Jiva, jivātman

From Hindupedia, the Hindu Encyclopedia

By Swami Harshananda

Sometimes transliterated as: Jiva, jivatman, Jiva, jivAtman, Jiva, jivaatman


Jiva or jivātman literally means ‘individual soul’. Jiva is derived from the root-verb ‘jīv’ which means ‘having life’ and means any living being. However, in the philosophical systems the words jīva and jīvātman represent the individual soul in bondage, subject to the cycle of transmigration.

Contrasting Views of Philosophical Systems

There are different opinions about the nature and number of the jīva-s among the various systems. If the advaita system considers the jīva as vibhu or all-pervading and ultimately identical with Brahman, other systems consider it as aṇu or atomic in size, infinite in number and completely different from Brahman.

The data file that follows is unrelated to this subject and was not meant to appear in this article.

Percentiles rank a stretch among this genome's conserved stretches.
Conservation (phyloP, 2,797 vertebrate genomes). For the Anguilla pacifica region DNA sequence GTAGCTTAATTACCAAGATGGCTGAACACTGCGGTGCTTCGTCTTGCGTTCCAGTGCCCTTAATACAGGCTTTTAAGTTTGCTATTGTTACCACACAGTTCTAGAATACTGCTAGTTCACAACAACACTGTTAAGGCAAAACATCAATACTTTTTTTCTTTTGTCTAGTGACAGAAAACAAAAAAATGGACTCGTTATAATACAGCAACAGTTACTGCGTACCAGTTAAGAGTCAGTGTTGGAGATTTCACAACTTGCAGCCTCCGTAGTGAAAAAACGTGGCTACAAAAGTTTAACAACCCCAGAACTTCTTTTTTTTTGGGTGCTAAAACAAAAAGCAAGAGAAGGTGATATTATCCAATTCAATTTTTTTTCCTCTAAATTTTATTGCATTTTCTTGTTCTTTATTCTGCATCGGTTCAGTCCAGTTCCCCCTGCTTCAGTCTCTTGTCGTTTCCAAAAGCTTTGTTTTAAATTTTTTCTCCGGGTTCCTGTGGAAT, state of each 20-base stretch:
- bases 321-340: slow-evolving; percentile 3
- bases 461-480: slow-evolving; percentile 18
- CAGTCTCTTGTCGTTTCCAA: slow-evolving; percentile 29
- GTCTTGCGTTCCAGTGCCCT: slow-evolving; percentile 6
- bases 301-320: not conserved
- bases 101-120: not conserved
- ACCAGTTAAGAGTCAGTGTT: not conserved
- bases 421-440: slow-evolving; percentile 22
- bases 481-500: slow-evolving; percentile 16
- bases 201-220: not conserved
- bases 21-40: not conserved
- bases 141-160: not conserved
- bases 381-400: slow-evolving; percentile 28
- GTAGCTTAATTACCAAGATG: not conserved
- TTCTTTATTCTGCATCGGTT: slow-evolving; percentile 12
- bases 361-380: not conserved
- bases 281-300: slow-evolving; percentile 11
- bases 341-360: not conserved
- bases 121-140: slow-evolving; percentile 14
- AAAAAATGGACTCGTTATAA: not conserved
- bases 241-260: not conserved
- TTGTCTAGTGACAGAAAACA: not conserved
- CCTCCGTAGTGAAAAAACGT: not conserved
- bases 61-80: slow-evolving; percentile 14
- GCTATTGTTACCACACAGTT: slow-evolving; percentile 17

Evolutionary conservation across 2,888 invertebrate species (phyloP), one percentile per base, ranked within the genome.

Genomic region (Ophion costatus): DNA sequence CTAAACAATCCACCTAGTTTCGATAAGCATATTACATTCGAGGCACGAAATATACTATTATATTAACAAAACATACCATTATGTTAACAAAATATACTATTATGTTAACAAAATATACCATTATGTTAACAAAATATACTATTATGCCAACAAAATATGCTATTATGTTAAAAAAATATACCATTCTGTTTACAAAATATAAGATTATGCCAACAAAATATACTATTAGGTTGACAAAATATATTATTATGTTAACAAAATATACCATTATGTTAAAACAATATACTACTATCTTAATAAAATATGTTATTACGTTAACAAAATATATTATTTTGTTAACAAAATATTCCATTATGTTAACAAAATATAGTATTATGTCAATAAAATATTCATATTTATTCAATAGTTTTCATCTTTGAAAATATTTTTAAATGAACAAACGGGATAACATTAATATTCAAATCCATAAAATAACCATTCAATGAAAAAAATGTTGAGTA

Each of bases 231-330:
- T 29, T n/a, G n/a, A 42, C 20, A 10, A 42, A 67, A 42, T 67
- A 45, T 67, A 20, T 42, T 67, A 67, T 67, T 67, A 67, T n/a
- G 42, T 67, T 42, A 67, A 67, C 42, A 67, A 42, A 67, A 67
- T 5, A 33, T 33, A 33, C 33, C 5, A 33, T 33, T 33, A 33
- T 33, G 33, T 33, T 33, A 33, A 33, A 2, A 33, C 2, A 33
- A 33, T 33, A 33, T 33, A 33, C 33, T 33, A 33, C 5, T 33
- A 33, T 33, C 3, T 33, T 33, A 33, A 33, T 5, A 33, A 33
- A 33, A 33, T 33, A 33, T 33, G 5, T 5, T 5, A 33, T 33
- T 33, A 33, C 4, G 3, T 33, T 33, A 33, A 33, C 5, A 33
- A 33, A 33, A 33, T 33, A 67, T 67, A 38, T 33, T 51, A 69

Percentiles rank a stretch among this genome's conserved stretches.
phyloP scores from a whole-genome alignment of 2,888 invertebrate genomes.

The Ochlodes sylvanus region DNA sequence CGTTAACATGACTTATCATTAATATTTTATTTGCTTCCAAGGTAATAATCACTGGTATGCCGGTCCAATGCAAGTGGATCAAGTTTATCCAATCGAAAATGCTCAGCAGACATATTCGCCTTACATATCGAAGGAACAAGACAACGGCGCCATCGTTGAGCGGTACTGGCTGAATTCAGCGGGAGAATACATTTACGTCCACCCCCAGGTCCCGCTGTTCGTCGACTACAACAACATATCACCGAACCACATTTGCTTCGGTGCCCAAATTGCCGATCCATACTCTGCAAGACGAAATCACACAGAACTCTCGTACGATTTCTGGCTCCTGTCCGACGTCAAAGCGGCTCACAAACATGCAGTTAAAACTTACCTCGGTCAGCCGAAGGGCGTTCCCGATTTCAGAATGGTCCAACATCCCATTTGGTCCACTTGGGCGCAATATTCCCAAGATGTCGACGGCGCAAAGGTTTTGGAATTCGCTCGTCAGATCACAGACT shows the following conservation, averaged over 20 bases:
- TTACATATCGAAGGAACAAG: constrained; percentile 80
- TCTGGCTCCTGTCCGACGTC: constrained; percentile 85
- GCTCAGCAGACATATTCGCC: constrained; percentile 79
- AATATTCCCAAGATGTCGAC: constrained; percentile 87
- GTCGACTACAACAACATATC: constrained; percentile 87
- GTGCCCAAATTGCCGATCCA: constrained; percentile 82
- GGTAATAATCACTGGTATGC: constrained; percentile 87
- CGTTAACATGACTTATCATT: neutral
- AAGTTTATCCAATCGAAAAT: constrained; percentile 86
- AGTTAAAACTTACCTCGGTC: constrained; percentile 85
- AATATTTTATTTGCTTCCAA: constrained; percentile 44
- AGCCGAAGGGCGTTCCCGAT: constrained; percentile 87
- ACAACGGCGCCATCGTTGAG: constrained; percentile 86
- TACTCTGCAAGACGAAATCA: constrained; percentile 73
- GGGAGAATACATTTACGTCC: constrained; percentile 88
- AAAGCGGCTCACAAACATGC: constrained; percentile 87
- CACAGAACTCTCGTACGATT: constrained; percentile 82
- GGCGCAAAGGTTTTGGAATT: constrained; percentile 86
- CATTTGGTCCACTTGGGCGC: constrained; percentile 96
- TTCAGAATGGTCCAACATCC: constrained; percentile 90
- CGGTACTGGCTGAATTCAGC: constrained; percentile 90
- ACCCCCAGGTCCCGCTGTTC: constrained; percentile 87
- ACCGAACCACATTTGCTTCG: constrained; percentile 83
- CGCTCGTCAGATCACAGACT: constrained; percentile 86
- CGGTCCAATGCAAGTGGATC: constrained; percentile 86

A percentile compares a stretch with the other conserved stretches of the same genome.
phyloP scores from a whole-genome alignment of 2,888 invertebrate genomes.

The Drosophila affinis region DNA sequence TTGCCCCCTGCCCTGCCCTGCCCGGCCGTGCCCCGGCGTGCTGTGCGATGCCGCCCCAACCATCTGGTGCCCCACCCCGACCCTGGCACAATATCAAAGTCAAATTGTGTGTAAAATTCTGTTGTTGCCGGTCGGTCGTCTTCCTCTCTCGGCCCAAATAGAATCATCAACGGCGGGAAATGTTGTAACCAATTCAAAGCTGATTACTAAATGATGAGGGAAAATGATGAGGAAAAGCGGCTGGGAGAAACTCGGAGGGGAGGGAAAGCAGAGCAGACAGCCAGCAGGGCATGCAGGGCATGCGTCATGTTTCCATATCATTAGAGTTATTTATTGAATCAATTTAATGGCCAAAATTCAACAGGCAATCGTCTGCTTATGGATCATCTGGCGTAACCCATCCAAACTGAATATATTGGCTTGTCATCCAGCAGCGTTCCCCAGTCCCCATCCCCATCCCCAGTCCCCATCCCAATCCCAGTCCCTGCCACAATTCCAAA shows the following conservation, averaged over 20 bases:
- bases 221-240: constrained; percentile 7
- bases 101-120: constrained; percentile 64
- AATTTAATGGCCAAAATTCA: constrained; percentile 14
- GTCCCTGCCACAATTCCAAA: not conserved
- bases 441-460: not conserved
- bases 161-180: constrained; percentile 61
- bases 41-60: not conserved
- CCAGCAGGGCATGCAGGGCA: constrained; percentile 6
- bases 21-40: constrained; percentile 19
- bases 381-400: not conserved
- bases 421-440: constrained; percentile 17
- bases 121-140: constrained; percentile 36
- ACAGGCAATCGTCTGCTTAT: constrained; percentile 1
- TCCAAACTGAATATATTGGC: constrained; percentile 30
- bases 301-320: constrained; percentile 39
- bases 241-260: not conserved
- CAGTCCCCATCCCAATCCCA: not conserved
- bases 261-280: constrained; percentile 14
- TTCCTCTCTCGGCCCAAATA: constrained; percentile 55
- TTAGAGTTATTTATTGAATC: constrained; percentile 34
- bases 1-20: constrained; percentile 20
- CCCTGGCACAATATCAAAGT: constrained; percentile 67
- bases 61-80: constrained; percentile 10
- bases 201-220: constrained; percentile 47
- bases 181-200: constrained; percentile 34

Content of Jīva

In the state of bondage, the jīva has:

  1. Three śariras (bodies)
  2. Five kośas (sheaths)
  3. Three avasthās (states of consciousness)

Types of Śariras

Jīva is made of three types of śariras. They are:

  1. Sthulaśarira (gross body)
  2. Liṅga or sukṣmaśarīra (subtle body)
  3. Kāraṇaśarīra (causal body)

Types of Kośas

Jīva is also made of five kośas. They are:

  1. Annamayakośa
  2. Prāṇamayakośa
  3. Manomayakośa
  4. Vijñānamayakośa
  5. Ānandamayakośa

Types of Avasthās

The body is made of three kinds of avasthās. They are:

  1. Jāgrat
  2. Svapna
  3. Suṣupti

References

  • The Concise Encyclopedia of Hinduism, Swami Harshananda, Ram Krishna Math, Bangalore